COVID-19 – leading to behavioural change in handwashing?
COVID-19 and Safe Hand Washing- What has changed for the urban middle class in Northern India?
As India went into lockdown in March 2020 due to COVID-19, I was sitting in home contemplating what I can do in this lockdown situation to know more about the complex issue of behavior change communication in Water, sanitation and Hygiene sector, that I had been working on for the past couple of years. This was when I called up my mentor and guide Mr. Puneet Srivastava, a member of the International Water Association, who is working with WaterAid to seek his thoughts on the same. What he came out was the suggestion that why don’t you study what has changed in terms of Safe Hand Washing behavior of the people in light of COVID-19. He also suggested doing this online survey on people who are exposed to social media and other mass media campaigns that focused on safe hand washing as critical measure to fight COVID-19 and have access to enough, water and soap, etc. This became the basis of a study, under his guidance, undertaken using a survey which was responded by 211 people from North Indian states of Delhi, UP and MP, conducted between 23April to 26 April 2020. Almost a month into the lockdown period in India due to the spread of COVID-19.
A girl washing hand with soap in district Banda, India and one of the respondents of the survey | Photo Credit: Prashansha Gupta
We wanted to check out what has changed in behavior related to safe hand washing in this group from Pre-COVID-19 outbreak times.
We asked these 3 questions and answers by respondents gave us insights into behaviourial change programme and communication strategies on safe handwashing practices which might be immensely useful for professionals working in WASH (Water, Sanitation, and Hygiene) sector.
The first question asked was – How the handwashing practices at critical times has changed pre-COVID-19 and during COVID-19 pandemic times after one month since the outbreak?
The main findings on this question were that even though there has been a massive increase ( up to 60%) in overall hand washers with soap at different occasions, the time when they think safe hand washing is necessary to fight COVID-19 risk is largely perception-based creating a lower level of confidence on the sustainability of behaviour change related to safe hand washing.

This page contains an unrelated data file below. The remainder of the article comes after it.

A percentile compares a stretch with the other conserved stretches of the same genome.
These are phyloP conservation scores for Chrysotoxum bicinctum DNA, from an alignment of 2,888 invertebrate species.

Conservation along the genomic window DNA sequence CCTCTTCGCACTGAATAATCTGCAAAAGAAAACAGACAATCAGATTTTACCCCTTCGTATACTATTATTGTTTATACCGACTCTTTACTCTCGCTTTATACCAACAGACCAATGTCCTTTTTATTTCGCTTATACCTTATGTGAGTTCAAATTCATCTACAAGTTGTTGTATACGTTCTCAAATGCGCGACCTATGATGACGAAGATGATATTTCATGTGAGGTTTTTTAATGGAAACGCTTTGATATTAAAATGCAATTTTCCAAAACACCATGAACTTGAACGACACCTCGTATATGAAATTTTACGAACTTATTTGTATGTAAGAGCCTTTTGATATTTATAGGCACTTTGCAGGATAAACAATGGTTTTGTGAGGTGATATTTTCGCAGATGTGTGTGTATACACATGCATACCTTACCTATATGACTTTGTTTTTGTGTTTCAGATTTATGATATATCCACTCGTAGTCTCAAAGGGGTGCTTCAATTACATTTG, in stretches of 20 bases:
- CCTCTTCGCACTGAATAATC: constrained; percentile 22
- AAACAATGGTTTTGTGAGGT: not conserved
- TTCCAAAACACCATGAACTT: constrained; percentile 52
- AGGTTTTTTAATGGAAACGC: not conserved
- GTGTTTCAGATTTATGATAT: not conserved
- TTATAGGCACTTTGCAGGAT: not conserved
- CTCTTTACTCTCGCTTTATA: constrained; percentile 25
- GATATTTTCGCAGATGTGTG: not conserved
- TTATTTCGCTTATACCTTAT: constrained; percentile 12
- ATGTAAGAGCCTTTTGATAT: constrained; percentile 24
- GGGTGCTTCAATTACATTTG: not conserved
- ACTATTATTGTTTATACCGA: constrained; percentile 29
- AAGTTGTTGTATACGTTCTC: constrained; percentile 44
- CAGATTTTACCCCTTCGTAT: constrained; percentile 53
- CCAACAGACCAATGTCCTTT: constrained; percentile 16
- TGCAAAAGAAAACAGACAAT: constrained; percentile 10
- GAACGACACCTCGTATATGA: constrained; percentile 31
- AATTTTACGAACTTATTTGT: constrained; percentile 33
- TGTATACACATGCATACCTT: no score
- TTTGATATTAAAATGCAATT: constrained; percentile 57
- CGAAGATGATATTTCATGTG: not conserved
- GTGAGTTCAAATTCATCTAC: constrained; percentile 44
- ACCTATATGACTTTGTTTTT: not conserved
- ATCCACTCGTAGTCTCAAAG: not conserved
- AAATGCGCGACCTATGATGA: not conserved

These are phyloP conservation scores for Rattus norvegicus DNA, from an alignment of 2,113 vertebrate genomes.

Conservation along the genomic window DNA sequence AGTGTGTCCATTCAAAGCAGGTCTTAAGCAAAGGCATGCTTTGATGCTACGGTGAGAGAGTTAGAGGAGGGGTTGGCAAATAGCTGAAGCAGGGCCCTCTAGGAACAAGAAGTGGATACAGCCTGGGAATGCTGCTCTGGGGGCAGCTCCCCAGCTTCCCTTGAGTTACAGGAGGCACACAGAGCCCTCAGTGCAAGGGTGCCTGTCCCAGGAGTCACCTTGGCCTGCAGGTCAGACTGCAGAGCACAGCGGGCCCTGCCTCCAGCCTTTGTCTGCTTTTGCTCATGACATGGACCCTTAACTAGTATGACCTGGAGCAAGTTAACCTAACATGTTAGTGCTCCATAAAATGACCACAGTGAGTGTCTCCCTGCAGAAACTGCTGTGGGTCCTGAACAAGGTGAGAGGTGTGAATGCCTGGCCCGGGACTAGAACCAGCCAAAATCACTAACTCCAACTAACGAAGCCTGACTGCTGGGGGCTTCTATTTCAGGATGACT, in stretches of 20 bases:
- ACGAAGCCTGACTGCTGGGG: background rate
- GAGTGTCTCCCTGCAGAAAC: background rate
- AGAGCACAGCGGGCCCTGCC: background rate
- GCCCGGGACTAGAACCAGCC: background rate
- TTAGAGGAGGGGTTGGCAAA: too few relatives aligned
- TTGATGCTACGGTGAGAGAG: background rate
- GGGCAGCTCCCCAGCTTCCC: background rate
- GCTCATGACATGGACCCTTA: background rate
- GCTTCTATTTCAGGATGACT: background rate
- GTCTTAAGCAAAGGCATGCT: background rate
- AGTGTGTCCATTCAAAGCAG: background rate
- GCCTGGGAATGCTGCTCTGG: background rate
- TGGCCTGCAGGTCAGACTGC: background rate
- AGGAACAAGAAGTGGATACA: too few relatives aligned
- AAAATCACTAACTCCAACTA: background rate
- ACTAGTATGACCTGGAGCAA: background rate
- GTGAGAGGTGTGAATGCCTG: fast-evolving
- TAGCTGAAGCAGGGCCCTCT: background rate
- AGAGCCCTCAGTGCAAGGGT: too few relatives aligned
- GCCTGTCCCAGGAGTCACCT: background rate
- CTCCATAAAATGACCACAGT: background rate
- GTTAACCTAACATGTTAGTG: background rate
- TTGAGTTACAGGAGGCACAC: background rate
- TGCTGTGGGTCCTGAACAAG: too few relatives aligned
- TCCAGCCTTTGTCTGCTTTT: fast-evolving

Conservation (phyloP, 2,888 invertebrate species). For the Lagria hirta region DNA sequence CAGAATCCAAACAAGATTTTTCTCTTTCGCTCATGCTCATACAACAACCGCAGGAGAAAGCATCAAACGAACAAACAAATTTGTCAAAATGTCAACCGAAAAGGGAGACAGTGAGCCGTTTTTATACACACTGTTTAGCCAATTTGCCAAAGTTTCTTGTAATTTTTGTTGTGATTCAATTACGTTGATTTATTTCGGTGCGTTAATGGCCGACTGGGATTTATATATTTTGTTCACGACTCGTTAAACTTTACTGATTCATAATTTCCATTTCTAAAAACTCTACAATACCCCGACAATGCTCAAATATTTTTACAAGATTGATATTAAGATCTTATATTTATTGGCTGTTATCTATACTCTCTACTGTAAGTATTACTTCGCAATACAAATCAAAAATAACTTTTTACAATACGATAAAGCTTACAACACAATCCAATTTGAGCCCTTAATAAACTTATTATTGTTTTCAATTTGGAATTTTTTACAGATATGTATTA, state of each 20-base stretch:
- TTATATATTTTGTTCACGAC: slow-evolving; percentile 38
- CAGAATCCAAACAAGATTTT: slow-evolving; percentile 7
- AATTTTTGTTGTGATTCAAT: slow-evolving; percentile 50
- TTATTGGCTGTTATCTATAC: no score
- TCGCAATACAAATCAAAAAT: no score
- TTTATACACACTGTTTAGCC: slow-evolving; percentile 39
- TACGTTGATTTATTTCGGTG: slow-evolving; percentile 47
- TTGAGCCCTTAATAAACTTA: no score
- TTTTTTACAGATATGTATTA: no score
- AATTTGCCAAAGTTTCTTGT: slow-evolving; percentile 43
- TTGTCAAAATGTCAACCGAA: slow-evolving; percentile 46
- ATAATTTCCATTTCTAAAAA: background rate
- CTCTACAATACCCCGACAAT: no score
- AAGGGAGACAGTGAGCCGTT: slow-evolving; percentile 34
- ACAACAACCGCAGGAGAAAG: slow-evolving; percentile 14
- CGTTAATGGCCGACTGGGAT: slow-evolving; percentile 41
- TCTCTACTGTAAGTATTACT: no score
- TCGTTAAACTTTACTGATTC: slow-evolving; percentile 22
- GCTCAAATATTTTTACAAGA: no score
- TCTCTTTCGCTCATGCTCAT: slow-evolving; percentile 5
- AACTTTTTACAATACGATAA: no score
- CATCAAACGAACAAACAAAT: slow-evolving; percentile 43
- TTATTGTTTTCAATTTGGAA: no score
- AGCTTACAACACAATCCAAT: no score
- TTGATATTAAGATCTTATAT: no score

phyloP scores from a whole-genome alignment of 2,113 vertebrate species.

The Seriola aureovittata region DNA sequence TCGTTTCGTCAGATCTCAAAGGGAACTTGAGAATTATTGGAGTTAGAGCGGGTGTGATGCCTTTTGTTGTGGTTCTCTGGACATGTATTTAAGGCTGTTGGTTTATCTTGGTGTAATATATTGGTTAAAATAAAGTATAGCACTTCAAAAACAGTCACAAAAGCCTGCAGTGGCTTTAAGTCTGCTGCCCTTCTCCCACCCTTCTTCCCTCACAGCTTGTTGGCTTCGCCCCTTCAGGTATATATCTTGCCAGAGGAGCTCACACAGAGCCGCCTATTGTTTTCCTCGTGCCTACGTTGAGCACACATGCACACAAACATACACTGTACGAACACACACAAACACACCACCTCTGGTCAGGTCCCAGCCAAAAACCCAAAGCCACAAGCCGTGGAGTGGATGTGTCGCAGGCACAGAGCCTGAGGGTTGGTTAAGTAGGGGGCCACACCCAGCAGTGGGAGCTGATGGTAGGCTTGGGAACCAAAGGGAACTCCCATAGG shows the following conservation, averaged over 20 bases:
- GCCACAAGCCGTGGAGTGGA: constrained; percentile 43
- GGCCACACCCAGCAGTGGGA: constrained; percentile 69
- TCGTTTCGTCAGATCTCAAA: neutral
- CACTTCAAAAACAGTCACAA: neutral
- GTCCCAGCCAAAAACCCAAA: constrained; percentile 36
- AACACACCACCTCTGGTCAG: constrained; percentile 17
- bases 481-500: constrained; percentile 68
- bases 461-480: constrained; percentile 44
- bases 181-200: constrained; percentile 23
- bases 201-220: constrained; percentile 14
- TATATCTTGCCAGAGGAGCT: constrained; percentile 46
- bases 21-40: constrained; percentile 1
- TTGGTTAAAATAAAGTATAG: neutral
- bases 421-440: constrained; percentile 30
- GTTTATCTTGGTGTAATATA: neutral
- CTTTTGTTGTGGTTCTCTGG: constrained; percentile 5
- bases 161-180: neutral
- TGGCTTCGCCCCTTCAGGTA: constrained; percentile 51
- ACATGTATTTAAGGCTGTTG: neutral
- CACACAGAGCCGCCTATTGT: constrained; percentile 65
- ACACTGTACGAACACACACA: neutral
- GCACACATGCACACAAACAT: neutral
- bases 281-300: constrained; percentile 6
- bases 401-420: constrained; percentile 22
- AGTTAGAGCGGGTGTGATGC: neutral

The second question asked to respondents was- How much is the time taken on average in each hand washing has changed during Pre-COVID-19 and during COVID-19 pandemic times after of one month since the outbreak?
The results are shown in the graph as below. The key finding was that even though in general there is an increase of timing for handwashing to make it safer, , 60% of the people are washing hands with soap within 20 seconds of prescribed minimum time essential to complete safely six steps of safe hand washing. They continue to remain at 100% risk of catching the infection from their hands despite their, so-called, safe Hand Washing with soap.
The third question asked to respondents was -Has there been some change in the items which people use for safe hand washing Pre COVID and during COVID pandemic times?
The results of feedback received are shown in graph as below.
There has been a phenomenal increase ( 29% to 66%) in percentage of people using Hand Sanitizers and liquid soap remains most popular option ( 94% people use it). The drastic increase in percentage of people ( by 37%) adopting to hand sanitizers seems to be picking up as an alternative to safe hand washing through soap and clean water. Sanitizers are an option only when soap and clean water are not available for safe hand washing such as while travelling. It does not matter if you use a normal soap or germicidal soap/ sanitizer/ liquid hand wash or a normal one. But the zeal to overuse them has started hurting communities in developed world and we should learn from that experience . Antibiotic resistance in all parts of the world is new buzz world in health sector. Long-term exposure to certain active ingredients used in antibacterial products — for example, triclosan (liquid soaps) and triclocarban (bar soaps) — could pose health risks, such as bacterial resistance or hormonal effects. Therefore , overuse of anti- microbial soaps and sanitizers that contain triclosan or triclocarbon should be avoided.